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I want to prove that the following sequence is monotonously decreasing:

$A_k = \sum\limits_{n=2k}^{3k}\binom{3k}{n}\cdot{(\frac{60}{100})}^n\cdot{(\frac{40}{100})}^{3k-n}$

I think it should be pretty easy to do so by induction:

  • $A_1 = \binom{3}{2}\cdot{(\frac{60}{100})}^2\cdot{(\frac{40}{100})}^1+\binom{3}{3}\cdot{(\frac{60}{100})}^3\cdot{(\frac{40}{100})}^0 = 0.648$

  • $A_2 = \binom{6}{4}\cdot{(\frac{60}{100})}^4\cdot{(\frac{40}{100})}^2+\binom{6}{5}\cdot{(\frac{60}{100})}^5\cdot{(\frac{40}{100})}^1+\binom{6}{6}\cdot{(\frac{60}{100})}^6\cdot{(\frac{40}{100})}^0 = 0.54432$

  • Let's assume that $A_{k} > A_{k-1}$

  • Let's prove that $A_{k+1} > A_{k}$

So how do I go about with that? Or is there another way?

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This isn't rigorous, and it may in fact be what motivates the question, but you can interpret the $A_k$'s as the probability that a biased coin that lands Heads $60\%$ of the time and Tails $40\%$ of the time will come up Heads at least two thirds of the time when tossed $3k$ times. Since $60\%$ is less than $2/3=66.666...\%$, you can expect this to become less and less likely as $k$ gets larger.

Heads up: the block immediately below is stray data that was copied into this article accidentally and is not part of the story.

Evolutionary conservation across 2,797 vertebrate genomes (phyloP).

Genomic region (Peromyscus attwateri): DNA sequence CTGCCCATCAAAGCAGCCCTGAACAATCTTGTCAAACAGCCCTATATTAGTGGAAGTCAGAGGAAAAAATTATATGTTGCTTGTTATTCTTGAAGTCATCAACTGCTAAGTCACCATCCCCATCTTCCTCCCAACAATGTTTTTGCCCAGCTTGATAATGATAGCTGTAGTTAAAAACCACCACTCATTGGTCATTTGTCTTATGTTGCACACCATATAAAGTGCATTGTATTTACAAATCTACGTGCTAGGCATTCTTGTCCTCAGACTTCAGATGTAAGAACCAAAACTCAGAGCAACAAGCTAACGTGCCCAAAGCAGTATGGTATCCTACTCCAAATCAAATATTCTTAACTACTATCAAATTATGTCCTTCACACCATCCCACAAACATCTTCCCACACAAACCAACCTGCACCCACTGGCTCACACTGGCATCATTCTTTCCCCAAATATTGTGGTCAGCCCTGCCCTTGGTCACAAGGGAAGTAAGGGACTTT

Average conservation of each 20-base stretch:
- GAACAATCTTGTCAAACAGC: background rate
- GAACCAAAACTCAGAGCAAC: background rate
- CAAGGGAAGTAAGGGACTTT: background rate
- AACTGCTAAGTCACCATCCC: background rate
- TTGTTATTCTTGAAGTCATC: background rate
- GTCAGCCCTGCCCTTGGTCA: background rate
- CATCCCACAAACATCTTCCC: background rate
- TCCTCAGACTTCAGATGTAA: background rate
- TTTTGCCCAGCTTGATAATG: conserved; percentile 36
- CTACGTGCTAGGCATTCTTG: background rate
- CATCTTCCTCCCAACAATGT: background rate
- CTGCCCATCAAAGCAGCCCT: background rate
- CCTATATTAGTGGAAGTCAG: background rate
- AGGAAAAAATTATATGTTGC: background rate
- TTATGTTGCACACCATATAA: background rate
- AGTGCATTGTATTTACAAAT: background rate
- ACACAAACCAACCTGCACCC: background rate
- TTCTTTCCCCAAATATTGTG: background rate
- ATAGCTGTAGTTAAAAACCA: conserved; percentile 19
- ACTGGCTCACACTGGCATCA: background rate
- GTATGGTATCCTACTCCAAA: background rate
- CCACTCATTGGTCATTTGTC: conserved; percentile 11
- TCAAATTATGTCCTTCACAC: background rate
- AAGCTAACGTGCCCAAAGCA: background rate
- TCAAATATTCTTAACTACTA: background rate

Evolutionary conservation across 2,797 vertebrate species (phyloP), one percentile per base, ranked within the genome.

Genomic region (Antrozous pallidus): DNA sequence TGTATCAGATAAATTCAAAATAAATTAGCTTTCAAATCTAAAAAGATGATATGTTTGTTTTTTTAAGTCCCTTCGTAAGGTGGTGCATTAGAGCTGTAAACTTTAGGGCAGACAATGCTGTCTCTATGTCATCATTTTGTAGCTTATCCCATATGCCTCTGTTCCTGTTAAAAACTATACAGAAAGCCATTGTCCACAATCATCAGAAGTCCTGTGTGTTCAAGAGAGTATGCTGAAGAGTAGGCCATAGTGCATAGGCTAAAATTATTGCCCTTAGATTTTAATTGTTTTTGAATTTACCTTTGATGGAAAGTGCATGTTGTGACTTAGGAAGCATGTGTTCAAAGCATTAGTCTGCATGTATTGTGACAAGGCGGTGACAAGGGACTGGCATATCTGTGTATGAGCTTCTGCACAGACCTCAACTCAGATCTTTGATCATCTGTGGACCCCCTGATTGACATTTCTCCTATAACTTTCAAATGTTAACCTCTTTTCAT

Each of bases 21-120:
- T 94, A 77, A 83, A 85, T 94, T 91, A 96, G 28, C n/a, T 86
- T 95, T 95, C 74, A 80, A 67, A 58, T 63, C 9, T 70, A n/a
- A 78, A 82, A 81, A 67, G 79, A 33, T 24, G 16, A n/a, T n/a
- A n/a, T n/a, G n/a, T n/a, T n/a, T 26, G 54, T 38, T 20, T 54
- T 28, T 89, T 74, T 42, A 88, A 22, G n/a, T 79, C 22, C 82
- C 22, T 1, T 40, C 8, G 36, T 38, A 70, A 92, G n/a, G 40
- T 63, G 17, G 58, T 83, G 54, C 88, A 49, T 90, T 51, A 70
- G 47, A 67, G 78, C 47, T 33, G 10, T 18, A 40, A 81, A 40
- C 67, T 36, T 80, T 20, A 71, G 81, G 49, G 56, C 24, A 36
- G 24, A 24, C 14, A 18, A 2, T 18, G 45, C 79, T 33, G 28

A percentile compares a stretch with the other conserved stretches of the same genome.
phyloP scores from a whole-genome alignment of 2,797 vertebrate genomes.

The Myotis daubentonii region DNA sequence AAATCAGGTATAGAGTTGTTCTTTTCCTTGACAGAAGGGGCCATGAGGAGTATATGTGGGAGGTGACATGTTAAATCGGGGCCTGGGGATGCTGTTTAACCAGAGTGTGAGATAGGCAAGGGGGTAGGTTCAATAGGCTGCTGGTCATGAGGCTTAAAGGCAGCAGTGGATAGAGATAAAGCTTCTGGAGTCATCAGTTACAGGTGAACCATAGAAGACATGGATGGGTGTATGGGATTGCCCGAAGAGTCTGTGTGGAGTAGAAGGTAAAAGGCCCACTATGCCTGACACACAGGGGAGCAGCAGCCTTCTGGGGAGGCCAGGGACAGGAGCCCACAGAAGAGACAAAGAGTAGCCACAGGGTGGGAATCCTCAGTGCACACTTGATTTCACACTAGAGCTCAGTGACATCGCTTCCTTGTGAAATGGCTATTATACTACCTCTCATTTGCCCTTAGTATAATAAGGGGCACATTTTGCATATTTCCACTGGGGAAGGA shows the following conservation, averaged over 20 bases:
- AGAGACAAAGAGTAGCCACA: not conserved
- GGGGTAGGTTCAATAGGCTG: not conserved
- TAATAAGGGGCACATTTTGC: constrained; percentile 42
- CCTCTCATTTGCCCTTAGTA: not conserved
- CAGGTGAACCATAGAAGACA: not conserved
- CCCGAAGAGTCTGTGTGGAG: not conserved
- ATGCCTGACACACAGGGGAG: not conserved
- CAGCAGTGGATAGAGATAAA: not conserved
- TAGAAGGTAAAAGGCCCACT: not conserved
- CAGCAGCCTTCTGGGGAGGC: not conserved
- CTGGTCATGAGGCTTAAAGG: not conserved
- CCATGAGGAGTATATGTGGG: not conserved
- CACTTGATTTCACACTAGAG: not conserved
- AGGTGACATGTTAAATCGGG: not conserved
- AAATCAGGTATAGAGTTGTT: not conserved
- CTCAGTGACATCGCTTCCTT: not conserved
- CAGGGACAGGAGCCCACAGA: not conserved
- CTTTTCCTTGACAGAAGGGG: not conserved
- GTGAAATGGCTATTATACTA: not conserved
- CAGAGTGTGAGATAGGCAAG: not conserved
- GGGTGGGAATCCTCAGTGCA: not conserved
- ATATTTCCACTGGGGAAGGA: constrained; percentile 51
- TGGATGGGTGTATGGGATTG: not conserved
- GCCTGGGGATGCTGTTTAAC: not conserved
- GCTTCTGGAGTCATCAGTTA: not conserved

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  • $\begingroup$ It is indeed what motivated the question. In fact, it is my answer math.stackexchange.com/a/870044/131263 to someone else's question... Thanks (BTW, you might be able to see a different way to answer that other question). $\endgroup$ – barak manos Jul 17 '14 at 16:44
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It happens that $$ A_k = \left(\frac{18}{125}\right)^k\binom{3k}{2k}\phantom{}_2 F_1\left(1,-k;1+2k;-\frac{3}{2}\right),$$ and a clever idea is to use the Stirling approximation together with the Gauss continued fraction for the hypergeometric function in order to give tight bounds for $A_k$, then prove $A_{k+1}<A_{k}$ for any $k$ big enough. $$\phantom{}_2 F_1\left(1,-k;1+2k;-\frac{3}{2}\right)=1+\frac{\frac{3k}{2+4k}}{1-\frac{\frac{3k-3}{4+4k}}{1+\frac{3k-3}{4+4k}+\frac{\frac{3(2-k)}{2(3+2k)}}{1+\ldots}}}\in\left[4-\frac{60}{k+20},4-\frac{60}{k+53}\right],$$ so the asymptotic behaviour of $A_k$ is: $$A_k=\left(\frac{243}{250}\right)^k\sqrt{\frac{12}{\pi k}}\left(1+\Theta\left(\frac{1}{k}\right)\right)$$ and $\{A_k\}_{k\in\mathbb{N}}$ decreases for sure from a certain point on. If we compute the constants hidden in the $\Theta$-notation, we can also notice that $$\left(\frac{250}{243}\right)^k A_k$$ is a decreasing function, hence $A_k$ is a decreasing function, too.

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